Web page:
Edible Coating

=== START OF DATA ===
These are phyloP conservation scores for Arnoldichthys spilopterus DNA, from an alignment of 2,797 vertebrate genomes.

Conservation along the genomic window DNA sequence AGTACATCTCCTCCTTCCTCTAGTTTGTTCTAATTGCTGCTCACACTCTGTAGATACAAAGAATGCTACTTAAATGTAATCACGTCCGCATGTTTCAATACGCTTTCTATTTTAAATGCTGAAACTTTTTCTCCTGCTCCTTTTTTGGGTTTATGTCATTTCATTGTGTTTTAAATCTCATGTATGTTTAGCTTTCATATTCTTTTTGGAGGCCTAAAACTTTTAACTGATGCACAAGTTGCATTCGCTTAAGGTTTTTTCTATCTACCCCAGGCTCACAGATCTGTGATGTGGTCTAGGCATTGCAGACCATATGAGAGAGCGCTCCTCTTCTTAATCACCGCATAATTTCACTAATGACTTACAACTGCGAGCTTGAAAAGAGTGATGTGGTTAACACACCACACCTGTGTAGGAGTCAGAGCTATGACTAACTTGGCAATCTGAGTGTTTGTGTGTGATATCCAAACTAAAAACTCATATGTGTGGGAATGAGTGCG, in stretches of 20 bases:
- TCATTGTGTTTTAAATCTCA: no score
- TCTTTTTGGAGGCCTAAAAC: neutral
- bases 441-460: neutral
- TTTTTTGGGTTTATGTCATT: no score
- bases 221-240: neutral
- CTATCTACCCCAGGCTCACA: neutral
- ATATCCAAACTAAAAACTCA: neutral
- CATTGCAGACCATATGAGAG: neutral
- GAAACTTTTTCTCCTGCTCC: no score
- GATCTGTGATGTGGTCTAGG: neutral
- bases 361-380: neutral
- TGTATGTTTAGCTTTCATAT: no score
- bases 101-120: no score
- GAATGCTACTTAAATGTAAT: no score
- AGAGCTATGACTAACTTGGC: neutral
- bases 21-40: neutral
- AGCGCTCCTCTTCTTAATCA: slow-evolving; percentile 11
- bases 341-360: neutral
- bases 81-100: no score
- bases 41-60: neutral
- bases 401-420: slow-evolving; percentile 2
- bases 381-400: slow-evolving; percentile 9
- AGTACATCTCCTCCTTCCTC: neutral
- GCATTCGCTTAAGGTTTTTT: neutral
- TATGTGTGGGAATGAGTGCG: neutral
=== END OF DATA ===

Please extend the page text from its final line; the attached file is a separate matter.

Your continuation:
Edible coatings are consumable films, which enable supporting structures and protective layers on food surfaces. By selection of suitable matrices and incorporation of functional additives food quality changes by moisture transfer, oxidation processes, respiration, and loss of volatile flavors or microbial growth can be reduced or even prevented. Various raw materials are suitable for the development of edible coatings: hydrocolloids based on proteins of animal or plant sources (e.g. whey, soy, corn, legumes) or polysaccharides (e.g. cellulose derivates, alginates or starches), lipids (e.g. waxes, shellac, fatty acids) or even synthetic polymers (e.g. polyvinyl acetate) [1]. Their selection depends on the requirements on barrier properties (water vapour, oxygen, and carbon dioxide), mechanical strength, gloss and durability. Examples for functional components could be antimicrobials (e.g. organic acids, fatty acid esters, polypeptides, essential oils), antioxidants (e.g. ascorbic acid, oxalic acid, cysteine), texture improvers (e.g. calcium salts), aroma or nutraceutical compounds (e.g. vitamins).    

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